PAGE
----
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April 11, 1986 - Image 41

Resource type:
The Detroit Jewish News, 1986-04-11

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For Conservative Judaism

The newly elected head of the Con-
servative movement, Dr. Ismar
Schorsch, sees his goal as "a
healer" between the progressive
and traditional camps. "I intend to
be a militant centrist,"-says the
50-year-old scholar.



The newly elected chan-
cellor of the Jewish Theo-
logical Seminary, Dr. Ismar
Schorsch, is well aware that
the Jewish world is anxious
to know where he stands on
a whole range of controver-
sial religious issues, from
women's ordination to patri-
lineal descent.
During an interview with

community." Similarly, he
faults those Orthodox auth-
orities who dismiss Conser-
vative divorces or conver-
sions as invalid "for political
rather than halachic qualifi-
Dr. Schorsch may not be
well known outside of the
halls of the Jewish Thelogical
Seminary, the New York base
— both academically and
spiritually — of the world- .
wide movement of Conser-
vative Judaism, but he is
highly regarded within the
Seminary, having distin-
guished himself as both a
scholar and administrator.
Sources say that there were
more charismatic candidates
Schorsch: opposed to extremism of both Orthodox and Reform
considered by the search
committee but there was a
fear that a controversial . dergraduat,e college of Jewish
When he assumes his new
figure would further split the
studies and college of Jewish post on July 1, Dr. Schorsch
Conservative movement and
music. The Seminary pro- will become the sixth chan-
duces leading scholars and cellor of the 100-year-old
alienate either the progres-
teachers and is the official Seminary and the spiritual
sive ,or traditional camps. A
arm for the training and or- leader of an estimated 1.2
source close to the committee
involved in the eight-month
dination of Conservative rab-
million Conservative Jews.
search to find a new chan-
bis and cantors.
His duties will include aca-
cellor said that Schorsch was
From 1975 to 1979, Dr.
demics, fund-raising and
Schorsch was the first dean
an ideal candidate because he
charting a modern halachic
"isn't flashy —he's solid,
of the Seminary's graduate
religious course for Conser-
bright, flexible and well
school, which has trained
vative Judaism, a task, he
more of the nation's pro-
readily acknowledges, which
Before being elected to suc-
is "probably too much,to ask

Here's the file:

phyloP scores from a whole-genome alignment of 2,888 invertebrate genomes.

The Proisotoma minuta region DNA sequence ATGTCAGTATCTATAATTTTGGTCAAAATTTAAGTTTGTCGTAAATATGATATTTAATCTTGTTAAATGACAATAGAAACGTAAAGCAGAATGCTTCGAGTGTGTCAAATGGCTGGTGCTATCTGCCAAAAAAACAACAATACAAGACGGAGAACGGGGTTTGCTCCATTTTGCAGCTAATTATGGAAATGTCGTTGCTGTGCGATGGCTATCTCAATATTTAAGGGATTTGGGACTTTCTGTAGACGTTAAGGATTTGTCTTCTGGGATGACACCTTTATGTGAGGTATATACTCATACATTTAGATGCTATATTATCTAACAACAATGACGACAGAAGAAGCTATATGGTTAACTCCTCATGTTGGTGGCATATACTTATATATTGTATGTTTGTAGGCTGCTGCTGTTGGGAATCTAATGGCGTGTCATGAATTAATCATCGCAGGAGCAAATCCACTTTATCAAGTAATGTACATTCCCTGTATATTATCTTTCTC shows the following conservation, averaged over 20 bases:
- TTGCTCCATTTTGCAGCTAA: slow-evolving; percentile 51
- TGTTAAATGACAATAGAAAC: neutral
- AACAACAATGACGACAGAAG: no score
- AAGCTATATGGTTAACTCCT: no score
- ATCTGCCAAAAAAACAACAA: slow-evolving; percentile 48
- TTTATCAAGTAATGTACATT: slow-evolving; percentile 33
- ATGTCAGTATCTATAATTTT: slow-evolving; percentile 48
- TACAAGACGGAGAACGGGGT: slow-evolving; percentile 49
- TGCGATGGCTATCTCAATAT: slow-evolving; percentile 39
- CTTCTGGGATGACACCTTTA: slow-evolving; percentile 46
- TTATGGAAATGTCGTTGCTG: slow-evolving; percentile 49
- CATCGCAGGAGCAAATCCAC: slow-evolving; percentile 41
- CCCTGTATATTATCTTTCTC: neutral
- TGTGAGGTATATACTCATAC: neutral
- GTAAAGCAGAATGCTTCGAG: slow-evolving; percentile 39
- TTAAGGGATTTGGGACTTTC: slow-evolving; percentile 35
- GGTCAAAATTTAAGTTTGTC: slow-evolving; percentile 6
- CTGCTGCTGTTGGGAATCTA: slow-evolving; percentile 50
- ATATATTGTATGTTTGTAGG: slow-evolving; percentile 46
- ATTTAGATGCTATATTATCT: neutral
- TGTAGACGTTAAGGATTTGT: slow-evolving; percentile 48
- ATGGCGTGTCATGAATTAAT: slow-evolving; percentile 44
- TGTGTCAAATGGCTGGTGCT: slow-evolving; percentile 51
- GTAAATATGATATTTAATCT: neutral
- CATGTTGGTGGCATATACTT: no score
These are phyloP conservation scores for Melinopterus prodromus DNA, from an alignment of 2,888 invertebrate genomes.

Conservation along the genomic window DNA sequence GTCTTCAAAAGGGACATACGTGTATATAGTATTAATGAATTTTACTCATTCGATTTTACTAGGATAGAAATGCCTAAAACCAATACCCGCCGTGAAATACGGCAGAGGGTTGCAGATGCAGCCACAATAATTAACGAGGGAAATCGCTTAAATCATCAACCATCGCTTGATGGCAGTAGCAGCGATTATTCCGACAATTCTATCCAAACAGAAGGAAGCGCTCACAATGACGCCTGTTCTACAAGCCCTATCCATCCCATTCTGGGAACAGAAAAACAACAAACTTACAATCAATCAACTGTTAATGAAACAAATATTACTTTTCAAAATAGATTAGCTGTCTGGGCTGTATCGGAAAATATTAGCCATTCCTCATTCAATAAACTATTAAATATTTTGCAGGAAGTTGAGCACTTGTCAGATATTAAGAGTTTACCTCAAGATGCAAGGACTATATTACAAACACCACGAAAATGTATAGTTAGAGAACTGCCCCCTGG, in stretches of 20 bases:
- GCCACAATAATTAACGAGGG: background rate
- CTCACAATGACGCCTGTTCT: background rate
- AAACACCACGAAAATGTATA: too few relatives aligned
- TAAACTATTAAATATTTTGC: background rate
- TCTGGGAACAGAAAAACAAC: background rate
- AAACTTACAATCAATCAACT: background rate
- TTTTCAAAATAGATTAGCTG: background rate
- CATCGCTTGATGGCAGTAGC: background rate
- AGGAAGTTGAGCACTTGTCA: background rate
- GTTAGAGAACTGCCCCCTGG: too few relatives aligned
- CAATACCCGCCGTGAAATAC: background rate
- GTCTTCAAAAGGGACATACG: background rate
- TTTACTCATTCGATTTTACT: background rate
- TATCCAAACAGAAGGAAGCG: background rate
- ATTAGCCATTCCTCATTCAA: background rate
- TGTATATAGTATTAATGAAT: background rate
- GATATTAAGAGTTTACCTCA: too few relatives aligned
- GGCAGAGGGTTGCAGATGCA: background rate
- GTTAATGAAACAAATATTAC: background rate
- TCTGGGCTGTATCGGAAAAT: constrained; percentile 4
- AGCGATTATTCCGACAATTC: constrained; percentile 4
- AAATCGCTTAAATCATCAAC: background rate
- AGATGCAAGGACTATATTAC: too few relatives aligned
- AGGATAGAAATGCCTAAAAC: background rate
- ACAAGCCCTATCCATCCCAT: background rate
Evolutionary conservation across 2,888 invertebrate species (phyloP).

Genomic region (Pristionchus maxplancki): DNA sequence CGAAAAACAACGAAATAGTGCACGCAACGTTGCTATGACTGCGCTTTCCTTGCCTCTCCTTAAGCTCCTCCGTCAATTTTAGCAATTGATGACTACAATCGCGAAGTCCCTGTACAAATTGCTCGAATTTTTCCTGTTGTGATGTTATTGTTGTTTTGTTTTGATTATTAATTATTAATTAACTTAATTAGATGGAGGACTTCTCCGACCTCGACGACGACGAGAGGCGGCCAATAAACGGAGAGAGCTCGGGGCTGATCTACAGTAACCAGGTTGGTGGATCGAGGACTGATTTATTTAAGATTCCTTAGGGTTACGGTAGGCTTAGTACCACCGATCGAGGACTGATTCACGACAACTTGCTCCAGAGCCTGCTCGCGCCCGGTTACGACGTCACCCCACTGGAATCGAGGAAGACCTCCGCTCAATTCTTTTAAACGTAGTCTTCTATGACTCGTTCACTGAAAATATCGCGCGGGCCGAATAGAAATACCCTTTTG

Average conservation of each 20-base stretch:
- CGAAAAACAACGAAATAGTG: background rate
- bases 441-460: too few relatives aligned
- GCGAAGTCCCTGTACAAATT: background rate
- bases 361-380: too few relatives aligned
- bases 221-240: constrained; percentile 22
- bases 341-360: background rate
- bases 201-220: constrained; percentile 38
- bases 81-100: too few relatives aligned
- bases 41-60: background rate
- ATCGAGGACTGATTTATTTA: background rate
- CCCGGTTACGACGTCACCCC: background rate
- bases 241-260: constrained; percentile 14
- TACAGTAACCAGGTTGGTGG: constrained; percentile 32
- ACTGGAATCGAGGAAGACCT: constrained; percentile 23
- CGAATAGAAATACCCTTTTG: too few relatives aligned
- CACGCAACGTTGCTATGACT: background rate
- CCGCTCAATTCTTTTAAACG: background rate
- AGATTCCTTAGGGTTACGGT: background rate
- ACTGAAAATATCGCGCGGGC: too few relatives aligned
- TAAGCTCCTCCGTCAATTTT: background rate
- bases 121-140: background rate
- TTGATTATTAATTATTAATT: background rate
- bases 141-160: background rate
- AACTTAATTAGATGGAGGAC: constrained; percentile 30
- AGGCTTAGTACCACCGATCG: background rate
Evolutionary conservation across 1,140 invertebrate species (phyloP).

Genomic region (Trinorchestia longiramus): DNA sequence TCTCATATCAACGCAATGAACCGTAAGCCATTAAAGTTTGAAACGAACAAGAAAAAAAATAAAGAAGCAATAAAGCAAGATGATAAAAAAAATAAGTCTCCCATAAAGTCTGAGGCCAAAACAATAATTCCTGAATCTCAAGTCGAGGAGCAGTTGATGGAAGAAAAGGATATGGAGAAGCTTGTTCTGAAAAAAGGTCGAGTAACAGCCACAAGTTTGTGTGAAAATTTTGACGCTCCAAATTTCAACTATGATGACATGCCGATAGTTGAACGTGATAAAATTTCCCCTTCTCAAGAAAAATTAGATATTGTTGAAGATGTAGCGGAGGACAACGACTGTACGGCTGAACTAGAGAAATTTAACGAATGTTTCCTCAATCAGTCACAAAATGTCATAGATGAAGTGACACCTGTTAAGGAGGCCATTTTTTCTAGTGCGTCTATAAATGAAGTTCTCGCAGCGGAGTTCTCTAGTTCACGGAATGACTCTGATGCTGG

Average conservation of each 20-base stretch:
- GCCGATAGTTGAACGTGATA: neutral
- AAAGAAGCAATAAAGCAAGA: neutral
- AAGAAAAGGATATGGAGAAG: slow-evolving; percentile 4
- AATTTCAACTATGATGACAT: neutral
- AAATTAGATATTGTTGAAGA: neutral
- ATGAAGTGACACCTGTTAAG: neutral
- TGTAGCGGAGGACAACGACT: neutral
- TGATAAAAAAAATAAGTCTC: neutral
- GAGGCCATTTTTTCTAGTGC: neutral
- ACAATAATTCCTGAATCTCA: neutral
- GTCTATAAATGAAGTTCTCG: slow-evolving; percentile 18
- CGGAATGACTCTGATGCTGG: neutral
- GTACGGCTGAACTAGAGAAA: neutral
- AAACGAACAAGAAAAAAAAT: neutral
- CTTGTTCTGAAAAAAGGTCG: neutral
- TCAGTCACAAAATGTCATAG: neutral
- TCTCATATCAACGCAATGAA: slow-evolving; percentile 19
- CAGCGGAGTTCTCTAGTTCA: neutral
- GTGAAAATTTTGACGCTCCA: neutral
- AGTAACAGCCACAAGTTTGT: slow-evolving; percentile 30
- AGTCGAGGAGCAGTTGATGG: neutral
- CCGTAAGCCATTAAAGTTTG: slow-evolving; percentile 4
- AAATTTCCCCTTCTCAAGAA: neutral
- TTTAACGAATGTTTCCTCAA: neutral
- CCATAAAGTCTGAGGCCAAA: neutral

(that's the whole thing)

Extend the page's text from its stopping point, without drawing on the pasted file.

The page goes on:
fessors of Jewish studies
ceed Gerson' Cohen as chan-
than any other college or
of one person."
cellor, Dr. Schorsch served as
Dr. Schorsch believes that
university in the country.
provost of the Seminary from
each component of .the job is
He has written extensively
1980 to 1984, directing and, on the history of European
essential, and he says he wel-
coordinating policy among
comes the opportunity to
Jewry and has been on the
the Seminary's rabbinical
faculty of the Seminary since
fund-raise. "I don't denigrate
school, graduate school, un-
it. Our financial picture has

The Detroit Jewish News

this week, the soft-spoken
50-year-old rabbi and noted
historian made it clear that
he "intends to be a militant
centrist," whose goal is to
help unify the Jewish com-
munity in general and the
Conservative movement in
"I'd like to be remembered
as somebody who brought
this movement together,"
adds Schorsch, whose father
was a rabbi in Pottstown, Pa.
for some 20 years. The Chan-
cellor-elect sees his role as "a
healer" following a time of
great flux and controversy,
and he says he will do all he
can to help "reassert the
primacy of communal needs
at a time marked by rampant
Critical of the extremes of
both the Reform and Ottho-
dox movements, he bluntly
suggests that the Reform
concept of defining a Jew as
the child of a Jewish father
"flies in the face of communal
obligation and violates the
needs of the total Jewish



.71 !3

fi )

Pif- ( T rr.f.ur. D71-3 q4

l',(1 , n117

to be improved because the
Seminary has grown, but our
incdme hasn't. To me, raising
funds for the Seminary is an
idealistic enterprise.
He intends to remain "aca-
demically involved" While
striving to re-unify the var-
ious forces within the Conser-
vative movement, noting
that he stressed to the search
committee that he will not
abandon his scholarship
while performing .his other
duties. "I'm going to pre-
serve and develop the aca-
demic excellence of the
Seminary," he said.
Citing the Conservative
decision to allow the ordina-
tion of women and the subse-
quent formation of a splinter
group, the Union of Tradi-
tional Conservative Jews,
who oppose, female ordina-
tion, Dr. Schorsch acknowl-
edges that the Conservative
movement has been "frag-
mented," but not, he says,
beyond repair. .
He believes the movement
and the Seminary responded
to "a moral imperative," in
choosing to ordain women,
and views it as • part of a
series of actions expanding
the religious and educational
oppportunities for women,
beguming with the concept of
co-education at the turn of
the century and including the
decision three, ecades ago to
allow mixed seating in the

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